Injured nursing graduate honored with special commencement ceremony
A month and six days after her fellow Louisiana Tech 2023 Spring Commencement graduates received their diplomas in the Thomas Assembly Center, nursing graduate MacKenzie Maier received hers this early Friday afternoon during a special diploma presentation in her honor in Touro Rehab in New Orleans.
On Thursday, May 18, the day before she was supposed to receive her nursing pin and two days before she was to graduate with her friends and fellow nursing graduates, MacKenzie was involved in an automobile accident and suffered a spinal cord injury. Her injuries left her with diminished use of her upper extremities and no movement of her legs.
Now she is feeding herself, popping wheelies in her wheelchair, and studying for the national licensing exam she plans to take in late July to become a registered nurse.
On Monday, July 3 at Ruston Regional, one of the many places where she did her clinical rotations — “They had us going all over the place!” said the 22-year-old from Ville Platte whose friends call her “Mac” — MacKenzie is scheduled in a special ceremony to receive the nursing pin she earned at Tech.
But first, Friday, when she officially graduated.
With U.S. Senator Bill Cassidy, Tech President Dr. Les Guice, and College of Applied and Natural Sciences Dean Dr. Gary Kennedy in regalia, and with family and friends and her Touro rehab specialists in attendance, Guice presented MacKenzie with both her diploma and her Tech Medallion.
MacKenzie, the happy 2023 Spring graduate, was in her cap and gown, which arrived in the mail earlier in the week.
“I think she was more upset with missing the pinning and the graduation ceremony than she was about the accident,” said her pharmacist father Chuck Maier. “The whole spring quarter, that’s all she could talk about. That’s sort of your rite of passage. After the ceremony, you go out into the world and do what you were meant to do.”
“Tech has been amazing; I was so sad to miss graduation and this just means so much,” MacKenzie said. “To be honest, this has been a journey I could have never imagined, and it hasn’t been an easy one, but I’m so grateful for the love, for all my family and friends and Tech professors who have reached out. It’s made this so much easier. I’m just so grateful for each of them and for the support system I have.”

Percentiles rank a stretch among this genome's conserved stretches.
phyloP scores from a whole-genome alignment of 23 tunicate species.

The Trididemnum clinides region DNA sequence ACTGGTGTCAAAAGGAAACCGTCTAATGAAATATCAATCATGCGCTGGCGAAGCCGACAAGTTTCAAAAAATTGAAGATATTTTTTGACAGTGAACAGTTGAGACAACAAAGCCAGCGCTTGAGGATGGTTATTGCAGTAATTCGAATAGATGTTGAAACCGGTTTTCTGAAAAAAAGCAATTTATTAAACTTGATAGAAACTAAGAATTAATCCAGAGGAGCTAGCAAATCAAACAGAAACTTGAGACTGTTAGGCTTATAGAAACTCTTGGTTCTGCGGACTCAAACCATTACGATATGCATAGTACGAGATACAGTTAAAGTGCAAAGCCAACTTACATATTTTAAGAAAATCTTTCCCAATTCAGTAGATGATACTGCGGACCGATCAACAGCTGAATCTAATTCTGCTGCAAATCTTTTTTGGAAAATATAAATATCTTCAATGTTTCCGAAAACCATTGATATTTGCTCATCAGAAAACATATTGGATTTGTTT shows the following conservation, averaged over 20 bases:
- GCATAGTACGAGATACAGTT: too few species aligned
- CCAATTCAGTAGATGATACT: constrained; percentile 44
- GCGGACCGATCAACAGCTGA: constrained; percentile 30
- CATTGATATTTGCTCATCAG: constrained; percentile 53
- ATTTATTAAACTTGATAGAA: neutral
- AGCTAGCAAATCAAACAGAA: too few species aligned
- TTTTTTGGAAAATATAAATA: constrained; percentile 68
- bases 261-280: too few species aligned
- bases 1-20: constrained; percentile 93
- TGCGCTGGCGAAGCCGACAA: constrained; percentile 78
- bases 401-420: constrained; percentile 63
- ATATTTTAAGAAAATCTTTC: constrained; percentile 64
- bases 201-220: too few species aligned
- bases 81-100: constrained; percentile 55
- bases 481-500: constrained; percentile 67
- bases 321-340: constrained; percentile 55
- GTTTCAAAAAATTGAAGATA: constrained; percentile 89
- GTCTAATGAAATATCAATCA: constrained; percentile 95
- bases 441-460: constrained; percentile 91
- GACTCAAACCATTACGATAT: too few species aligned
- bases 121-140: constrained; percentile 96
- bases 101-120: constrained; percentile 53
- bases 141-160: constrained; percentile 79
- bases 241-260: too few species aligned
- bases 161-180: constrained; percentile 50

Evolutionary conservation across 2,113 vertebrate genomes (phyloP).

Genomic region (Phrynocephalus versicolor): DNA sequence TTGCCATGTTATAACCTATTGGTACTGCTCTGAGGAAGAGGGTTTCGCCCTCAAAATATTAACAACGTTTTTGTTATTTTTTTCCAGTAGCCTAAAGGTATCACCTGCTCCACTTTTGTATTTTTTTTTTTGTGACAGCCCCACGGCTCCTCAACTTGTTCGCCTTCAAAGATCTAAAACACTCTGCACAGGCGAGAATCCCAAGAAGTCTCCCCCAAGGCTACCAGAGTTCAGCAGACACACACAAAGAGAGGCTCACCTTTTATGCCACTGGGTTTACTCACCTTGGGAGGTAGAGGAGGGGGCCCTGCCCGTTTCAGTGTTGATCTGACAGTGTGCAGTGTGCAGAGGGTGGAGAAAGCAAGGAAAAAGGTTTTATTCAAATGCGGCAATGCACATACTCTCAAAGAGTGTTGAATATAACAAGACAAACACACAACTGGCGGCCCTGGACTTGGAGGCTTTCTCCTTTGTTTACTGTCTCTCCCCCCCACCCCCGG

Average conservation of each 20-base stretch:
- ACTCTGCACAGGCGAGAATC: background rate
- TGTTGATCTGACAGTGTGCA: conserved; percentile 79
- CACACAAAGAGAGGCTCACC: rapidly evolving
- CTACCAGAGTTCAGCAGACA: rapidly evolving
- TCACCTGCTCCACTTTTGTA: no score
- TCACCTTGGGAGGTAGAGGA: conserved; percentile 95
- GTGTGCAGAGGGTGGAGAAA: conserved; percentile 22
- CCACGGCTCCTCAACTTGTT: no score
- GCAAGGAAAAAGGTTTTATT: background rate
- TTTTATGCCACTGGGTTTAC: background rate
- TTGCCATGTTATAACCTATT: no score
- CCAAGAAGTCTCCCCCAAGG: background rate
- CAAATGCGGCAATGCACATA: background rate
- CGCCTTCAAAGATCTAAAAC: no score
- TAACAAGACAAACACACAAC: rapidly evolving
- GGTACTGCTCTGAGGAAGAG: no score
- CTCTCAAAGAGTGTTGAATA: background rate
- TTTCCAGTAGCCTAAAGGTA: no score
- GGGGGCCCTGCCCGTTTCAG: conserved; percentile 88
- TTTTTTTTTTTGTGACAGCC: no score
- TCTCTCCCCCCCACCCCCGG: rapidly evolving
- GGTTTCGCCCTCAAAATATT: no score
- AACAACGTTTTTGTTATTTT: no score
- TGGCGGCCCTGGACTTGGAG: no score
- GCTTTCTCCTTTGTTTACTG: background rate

Although Guice never walked across a stage for any of his graduations, he hasn’t missed any since he’s been Tech President.
“It’s such an important and impactful day for graduates and their families,” he said.
Cassidy called Guice a few days ago and expressed interest in presenting MacKenzie’s diploma to her. In the past, the Tech President has been part of several special ceremonies for students with serious health issues or University obligations, such as athletic events, that kept them from being at their commencement.
“I was glad to offer that opportunity for both the senator and I to have a short ceremony for MacKenzie in the hospital,” Guice said. “I think it’s so important for graduates to have that experience of commencement, of walking across that stage and realizing that they achieved the goals for which they had aspired, and celebrating their accomplishment.
“For Senator Cassidy to reach out with a desire to present her the diploma and to commit to traveling to NOLA to present it to her says a lot about him,” Guice said. “And at the same with MacKenzie, to see how much this means to her reflects both her commitment to education and her passion for serving others as a nurse.”
Which is exactly what she plans to do.
“Once I pass my licensing exam, I’ll be a registered nurse, and we’ll go from there,” she said. “I’ve had a lot of peace; I expected this to be a lot harder. It’s one of those things, a bump in the road you have to get through. My determination is to get back up and walk again and do what I’ve always had planned. I still have physical therapy so I don’t know what job I’ll have yet, but we’ll get there. It just might take a little longer.”
She’s faced a similar challenge. When she was just more than four years old, she was diagnosed with cancer and given a 30 percent chance to live. Ten other children in her area began treatments when she did. After a year of treatments when she was declared cancer free, MacKenzie was the only one of the 11 still alive.
“I credit the doctors and medicine and the Lord above, but also I credit her positive attitude,” her dad said. “It’s the same thing now. She refused to wallow in pity then, and she’s not going to do that now.
“We lived in Southern California at the time, and after every treatment, we’d go to Disneyland and celebrate,” he said. “We never focused on the negative, only on the positive. This is just one more battle.”
“Since I was 4, I think in the back of my mind I always wanted to be a nurse,” MacKenzie said. “Since I was in the hospital then, nurses have always been my favorite people. I wanted to help people like they helped me then and like they’re helping me now.”